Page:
Why Sunscreen is Bad for Coral Reefs

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Why Sunscreen is Bad for Coral Reefs

Chemicals from sunscreen can harm the coral reefs. / Photo by: Getty Images


As summer fast approaches, people are looking forward to spending their days on the beach and getting some much-needed vitamin D. However, the sunscreen we put on to protect ourselves from the harmful rays of the sun is also doing great damage to the world’s coral reefs. A recent study has found that sunscreen ingredients can pose a threat to ocean health.  

How Sunscreen Affects the Reefs

Recent studies have shown that sunscreen in many popular products damage coral. According to Ocean Conservancy, the main contributors are oxybenzone and octinoxate, which convert the UV rays that cause sunburn into harmless heat to human skin. However, once these chemicals are in the water, they, in fact, decrease the coral’s defenses against bleaching, causing damage to their DNA and hurting their development. Along with damage caused by other stress factors such as acidification of the oceans, water pollution, rising sea temperatures, and coral diseases, these damages prevent corals from reproducing and surviving in marine environments

Researchers in the study published in the journal Archives of Environmental Contamination and Toxicology found that the chemical oxybenzone has toxic effects on young corals, including endocrine disruption. Oxybenzone thus enhances the discoloration of corals or coral bleaching, a process in which corals reject symbiotic organisms and lose their color. The bleaching has prevailed in recent years due to the increase in sea temperatures.

The Mother Nature Network reported that a 2015 study found that only a small amount of sunscreen containing the ingredient oxybenzone is sufficient to break down the coral, causing it to lose its nutrients, turn into phantom white or bleach, and often die. The study was conducted in Hawaii and the United States (US) Virgin Islands after the researchers accidentally met a vendor waiting for another group of tourists and observed the "long oil slick" of sunscreen they would leave behind.

the National Park Service said that 4,000 to 6,000 tons of sunscreen enters reef areas annually. Based on new research, the toxicity occurs at a concentration of 62 parts per trillion. This is equivalent to a drop of water in an Olympic swimming pool, according to Omri Bronstein, the study author and a researcher at Tel Aviv University.

Once a beach-goer wears sunscreen and goes swimming, they carry these chemicals into the ocean. Tourists at the beach aren’t the only ones that spread the harmful sunscreen chemicals to coral reefs. Kids that wear sunscreens on playgrounds and athletes out for runs all come home and wash away the chemicals at home. The sunscreen they wash off can also end up in the sea through their bathroom drains. These chemicals can also enter marine ecosystems through sewage treatment plant outflows. Moreover, they are not usually removed by wastewater treatment systems since these systems are not designed to remove other pollutants.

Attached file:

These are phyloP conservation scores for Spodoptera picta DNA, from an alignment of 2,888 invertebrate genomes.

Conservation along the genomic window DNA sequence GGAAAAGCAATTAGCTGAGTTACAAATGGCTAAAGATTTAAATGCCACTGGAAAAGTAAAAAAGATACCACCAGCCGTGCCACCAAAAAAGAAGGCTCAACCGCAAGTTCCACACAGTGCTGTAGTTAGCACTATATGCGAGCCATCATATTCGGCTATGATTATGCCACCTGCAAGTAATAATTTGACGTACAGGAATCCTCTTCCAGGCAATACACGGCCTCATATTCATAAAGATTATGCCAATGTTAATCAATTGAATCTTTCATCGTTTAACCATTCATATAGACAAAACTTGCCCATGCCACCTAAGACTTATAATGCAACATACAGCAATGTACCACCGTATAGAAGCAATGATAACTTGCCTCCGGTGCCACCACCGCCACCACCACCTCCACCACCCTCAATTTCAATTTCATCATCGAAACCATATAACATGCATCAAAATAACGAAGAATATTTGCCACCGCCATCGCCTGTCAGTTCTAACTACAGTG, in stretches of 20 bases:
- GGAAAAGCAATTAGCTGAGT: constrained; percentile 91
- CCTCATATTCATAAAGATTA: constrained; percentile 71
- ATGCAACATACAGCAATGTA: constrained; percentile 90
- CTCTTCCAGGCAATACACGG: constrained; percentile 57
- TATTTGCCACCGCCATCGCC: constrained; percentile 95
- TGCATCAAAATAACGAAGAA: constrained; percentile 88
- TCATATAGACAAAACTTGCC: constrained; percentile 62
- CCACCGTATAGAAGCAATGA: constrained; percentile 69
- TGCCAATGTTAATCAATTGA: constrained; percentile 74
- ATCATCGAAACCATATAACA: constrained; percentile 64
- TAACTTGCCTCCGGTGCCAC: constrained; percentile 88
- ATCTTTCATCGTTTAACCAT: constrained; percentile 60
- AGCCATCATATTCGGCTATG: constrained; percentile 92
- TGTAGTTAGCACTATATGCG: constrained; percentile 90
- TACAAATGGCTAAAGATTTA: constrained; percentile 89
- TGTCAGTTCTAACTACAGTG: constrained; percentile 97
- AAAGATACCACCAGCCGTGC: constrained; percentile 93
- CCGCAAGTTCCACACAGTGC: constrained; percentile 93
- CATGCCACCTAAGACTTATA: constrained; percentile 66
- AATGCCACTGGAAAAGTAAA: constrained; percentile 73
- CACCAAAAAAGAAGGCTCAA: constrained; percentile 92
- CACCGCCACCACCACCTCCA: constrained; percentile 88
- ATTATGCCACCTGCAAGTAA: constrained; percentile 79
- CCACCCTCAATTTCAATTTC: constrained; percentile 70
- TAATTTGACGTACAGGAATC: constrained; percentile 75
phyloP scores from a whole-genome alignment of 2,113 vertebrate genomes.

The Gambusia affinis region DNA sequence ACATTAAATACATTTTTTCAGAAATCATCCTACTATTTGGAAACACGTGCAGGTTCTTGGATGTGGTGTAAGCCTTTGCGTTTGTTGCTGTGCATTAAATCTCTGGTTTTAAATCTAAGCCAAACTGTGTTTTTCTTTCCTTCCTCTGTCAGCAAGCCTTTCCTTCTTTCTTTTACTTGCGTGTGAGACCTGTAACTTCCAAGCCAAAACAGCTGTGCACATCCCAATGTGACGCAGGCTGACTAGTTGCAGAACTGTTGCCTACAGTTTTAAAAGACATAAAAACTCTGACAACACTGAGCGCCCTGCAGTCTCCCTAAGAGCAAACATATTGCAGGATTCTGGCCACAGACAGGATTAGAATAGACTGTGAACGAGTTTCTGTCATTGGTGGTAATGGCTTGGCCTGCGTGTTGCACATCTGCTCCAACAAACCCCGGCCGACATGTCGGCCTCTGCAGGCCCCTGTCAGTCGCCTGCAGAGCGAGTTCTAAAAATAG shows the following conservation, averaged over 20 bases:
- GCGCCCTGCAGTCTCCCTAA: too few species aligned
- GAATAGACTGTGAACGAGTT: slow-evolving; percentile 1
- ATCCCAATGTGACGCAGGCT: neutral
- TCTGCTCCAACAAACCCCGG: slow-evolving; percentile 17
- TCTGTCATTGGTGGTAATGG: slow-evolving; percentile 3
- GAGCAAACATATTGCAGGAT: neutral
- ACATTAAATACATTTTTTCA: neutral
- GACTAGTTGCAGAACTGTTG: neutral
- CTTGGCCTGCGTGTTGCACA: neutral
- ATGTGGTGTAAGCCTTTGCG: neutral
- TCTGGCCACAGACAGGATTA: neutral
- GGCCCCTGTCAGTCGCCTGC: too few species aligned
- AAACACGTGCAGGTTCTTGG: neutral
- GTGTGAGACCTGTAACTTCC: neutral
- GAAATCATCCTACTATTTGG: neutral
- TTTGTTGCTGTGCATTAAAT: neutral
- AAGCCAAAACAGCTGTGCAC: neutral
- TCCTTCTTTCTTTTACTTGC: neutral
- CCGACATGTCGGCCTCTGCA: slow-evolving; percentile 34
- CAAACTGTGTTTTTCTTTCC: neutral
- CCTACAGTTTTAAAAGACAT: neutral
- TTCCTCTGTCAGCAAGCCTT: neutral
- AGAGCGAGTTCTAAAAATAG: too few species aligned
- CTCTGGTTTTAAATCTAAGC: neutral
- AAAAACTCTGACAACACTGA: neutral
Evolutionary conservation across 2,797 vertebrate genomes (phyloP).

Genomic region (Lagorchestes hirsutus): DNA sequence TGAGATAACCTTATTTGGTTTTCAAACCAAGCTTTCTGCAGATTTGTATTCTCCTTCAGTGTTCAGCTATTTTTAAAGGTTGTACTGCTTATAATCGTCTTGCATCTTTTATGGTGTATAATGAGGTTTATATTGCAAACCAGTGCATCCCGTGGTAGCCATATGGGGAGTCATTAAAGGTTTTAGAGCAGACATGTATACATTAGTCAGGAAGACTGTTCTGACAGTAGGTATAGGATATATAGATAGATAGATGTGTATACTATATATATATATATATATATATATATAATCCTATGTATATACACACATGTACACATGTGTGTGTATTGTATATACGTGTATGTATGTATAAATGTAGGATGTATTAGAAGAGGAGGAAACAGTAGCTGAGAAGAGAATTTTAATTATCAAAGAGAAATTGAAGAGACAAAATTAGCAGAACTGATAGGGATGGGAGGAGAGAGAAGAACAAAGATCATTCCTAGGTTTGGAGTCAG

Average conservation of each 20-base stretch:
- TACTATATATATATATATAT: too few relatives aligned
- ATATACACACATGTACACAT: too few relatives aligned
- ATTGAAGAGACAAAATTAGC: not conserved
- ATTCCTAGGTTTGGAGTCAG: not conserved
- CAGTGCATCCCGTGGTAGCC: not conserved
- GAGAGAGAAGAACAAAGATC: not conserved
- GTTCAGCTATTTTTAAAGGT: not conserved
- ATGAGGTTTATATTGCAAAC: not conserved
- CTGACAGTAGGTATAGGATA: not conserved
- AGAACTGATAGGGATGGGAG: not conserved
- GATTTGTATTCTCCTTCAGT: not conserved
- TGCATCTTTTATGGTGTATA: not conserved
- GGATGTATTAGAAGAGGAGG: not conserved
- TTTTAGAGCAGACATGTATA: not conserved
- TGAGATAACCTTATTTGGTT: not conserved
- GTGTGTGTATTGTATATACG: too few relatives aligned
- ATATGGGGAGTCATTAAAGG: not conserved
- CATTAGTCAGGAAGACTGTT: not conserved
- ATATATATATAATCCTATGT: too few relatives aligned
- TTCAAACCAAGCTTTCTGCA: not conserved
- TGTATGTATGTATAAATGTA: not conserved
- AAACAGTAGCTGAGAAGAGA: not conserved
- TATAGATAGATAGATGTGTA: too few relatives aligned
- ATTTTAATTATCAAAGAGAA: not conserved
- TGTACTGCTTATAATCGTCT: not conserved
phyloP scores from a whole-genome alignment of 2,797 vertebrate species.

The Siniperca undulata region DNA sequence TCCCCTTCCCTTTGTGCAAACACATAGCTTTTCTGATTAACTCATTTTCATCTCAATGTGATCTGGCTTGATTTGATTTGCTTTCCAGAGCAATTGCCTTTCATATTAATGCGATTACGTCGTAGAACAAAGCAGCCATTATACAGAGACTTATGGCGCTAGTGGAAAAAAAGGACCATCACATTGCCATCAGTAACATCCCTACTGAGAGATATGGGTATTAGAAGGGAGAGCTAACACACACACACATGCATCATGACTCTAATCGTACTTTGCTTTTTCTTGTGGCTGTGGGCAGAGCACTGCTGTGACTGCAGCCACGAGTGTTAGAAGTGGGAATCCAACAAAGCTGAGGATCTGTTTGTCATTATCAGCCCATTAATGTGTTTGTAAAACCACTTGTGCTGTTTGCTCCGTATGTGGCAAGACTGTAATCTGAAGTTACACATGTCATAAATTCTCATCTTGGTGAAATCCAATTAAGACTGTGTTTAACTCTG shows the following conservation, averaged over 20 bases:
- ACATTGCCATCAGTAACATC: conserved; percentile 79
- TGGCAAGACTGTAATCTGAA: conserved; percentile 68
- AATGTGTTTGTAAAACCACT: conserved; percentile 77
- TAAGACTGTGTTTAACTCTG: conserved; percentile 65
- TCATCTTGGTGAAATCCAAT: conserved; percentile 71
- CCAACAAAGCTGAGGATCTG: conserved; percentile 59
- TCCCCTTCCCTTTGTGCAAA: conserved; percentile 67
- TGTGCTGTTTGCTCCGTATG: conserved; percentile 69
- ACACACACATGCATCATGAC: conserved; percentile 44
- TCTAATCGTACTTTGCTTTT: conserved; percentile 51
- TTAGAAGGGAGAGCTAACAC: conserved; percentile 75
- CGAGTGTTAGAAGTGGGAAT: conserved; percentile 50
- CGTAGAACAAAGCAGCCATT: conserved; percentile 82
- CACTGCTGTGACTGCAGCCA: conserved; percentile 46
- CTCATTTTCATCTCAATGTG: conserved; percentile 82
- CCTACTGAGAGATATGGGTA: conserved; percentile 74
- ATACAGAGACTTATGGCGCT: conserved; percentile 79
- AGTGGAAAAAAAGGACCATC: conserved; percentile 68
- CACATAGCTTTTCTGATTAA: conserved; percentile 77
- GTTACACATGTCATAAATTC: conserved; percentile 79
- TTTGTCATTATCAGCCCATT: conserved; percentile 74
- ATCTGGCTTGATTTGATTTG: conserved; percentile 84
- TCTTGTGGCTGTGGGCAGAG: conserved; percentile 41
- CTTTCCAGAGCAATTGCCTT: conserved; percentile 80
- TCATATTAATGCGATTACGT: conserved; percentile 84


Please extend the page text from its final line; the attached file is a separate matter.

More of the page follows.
Research presented at the International Coral Reef Symposium in June 2016 in Hawaii examined 327 coral colonies off the coast of Florida, Puerto Rico and St. Thomas, St. John and St. Croix in the US Virgin Islands for determining the reproductive potential of Elkhorn corals, a threatened coral species that appeared healthy. In some locations, these corals were observed to not be able to reproduce because of their lack of sperm or eggs. They were then dubbed as “zombie corals” by the researchers because, according to them, they were essentially walking dead and would eventually die out.


Coral reefs can be damaged and affects their ability to reproduce and survive because of the chemicals from sunscreens. / Photo by: Igor Borisov via 123rf


Taking Steps Against Reef Destruction

In the Pacific archipelago, the nation of Palau is the first country in the world to ban reef toxic sunscreens. The president of Palau, Tommy Remengesau Jr., signed a law in October 2018 that would ban the sale and use of sunscreen that contained 10 banned ingredients, including oxybenzone. Tourists who bring sunscreen into the country will have them confiscated, and the products will then be fined up to $ 1,000. It was reported that one of the reasons he signed the law was due to a 2017 study that showed that sunscreen was found in the famous Jellyfish lake in their country, which was closed for a year due to the decreasing number of Jellyfish.

A state legislation in Hawaii was signed in May 2018 that would ban the sale of sunscreen that contained oxybenzone and octinoxate. However, the bill would not ban its use. Therefore, tourists could pack sunscreen products bought in other states and continue using it on the islands.

In spite of these steps taken by some states, medical professionals are worried that the ban will lead to an increase in cases of humans developing skin cancer and other skin conditions. Time Magazine reported that the researchers were careful to note that they are not advocating that swimmers stop wearing sunscreen, which protects against skin cancer. Instead, they called on consumers to think carefully. Sunscreen containing titanium oxide or zinc do not damage reefs, according to the National Park Service. In addition, swimmers can cover their torso with long-sleeved shirts or other garments to reduce their use of sunscreen.



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